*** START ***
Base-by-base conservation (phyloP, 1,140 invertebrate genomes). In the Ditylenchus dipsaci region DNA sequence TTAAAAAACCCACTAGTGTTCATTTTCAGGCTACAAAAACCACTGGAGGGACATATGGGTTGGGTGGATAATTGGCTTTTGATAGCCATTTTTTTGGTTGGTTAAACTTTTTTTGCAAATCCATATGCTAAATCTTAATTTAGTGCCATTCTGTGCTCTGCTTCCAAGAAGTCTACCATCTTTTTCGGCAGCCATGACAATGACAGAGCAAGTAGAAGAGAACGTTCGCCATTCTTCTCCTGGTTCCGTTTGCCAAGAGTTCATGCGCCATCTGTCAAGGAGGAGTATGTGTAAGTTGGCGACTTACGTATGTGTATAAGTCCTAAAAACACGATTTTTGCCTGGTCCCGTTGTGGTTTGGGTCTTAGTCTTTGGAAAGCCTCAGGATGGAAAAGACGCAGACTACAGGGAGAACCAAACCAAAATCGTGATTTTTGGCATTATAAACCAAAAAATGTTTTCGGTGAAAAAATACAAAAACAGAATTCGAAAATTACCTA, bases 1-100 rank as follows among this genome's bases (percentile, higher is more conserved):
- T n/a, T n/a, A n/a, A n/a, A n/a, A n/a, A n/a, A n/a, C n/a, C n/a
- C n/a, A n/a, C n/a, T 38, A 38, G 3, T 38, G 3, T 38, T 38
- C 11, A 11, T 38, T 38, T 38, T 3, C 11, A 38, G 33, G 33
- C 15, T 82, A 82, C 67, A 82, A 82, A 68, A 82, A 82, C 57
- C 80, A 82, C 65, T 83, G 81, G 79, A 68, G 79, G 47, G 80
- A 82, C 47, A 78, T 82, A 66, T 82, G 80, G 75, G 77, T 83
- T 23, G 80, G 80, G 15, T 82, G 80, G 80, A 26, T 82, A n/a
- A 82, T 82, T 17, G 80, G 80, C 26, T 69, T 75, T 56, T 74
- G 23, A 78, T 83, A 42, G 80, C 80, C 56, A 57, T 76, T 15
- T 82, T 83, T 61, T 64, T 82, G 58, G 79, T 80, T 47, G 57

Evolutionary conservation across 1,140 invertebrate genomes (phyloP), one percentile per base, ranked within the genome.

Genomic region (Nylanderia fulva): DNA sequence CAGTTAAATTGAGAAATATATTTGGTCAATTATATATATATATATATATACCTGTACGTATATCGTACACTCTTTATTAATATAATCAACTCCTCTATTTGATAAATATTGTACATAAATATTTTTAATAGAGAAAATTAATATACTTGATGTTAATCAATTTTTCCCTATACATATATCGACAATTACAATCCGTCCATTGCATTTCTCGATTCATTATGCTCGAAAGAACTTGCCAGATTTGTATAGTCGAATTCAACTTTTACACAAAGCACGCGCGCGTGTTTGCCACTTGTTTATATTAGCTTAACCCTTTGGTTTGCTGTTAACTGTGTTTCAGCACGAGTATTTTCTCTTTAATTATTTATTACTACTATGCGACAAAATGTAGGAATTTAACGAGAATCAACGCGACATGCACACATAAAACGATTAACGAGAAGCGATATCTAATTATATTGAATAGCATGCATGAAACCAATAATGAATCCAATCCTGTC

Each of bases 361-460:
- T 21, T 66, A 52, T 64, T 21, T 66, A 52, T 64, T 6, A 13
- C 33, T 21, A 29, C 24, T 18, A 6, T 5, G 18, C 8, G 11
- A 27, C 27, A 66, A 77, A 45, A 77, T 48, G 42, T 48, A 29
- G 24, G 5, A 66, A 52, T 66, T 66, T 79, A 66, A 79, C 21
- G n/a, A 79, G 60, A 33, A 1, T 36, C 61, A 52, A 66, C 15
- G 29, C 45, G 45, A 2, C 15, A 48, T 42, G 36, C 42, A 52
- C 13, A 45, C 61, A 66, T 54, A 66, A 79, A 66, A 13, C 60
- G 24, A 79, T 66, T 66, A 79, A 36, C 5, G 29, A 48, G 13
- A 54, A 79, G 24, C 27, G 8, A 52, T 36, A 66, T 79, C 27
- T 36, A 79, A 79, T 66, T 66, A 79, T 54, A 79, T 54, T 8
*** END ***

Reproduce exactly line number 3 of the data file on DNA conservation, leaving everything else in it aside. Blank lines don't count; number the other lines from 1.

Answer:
- C n/a, A n/a, C n/a, T 38, A 38, G 3, T 38, G 3, T 38, T 38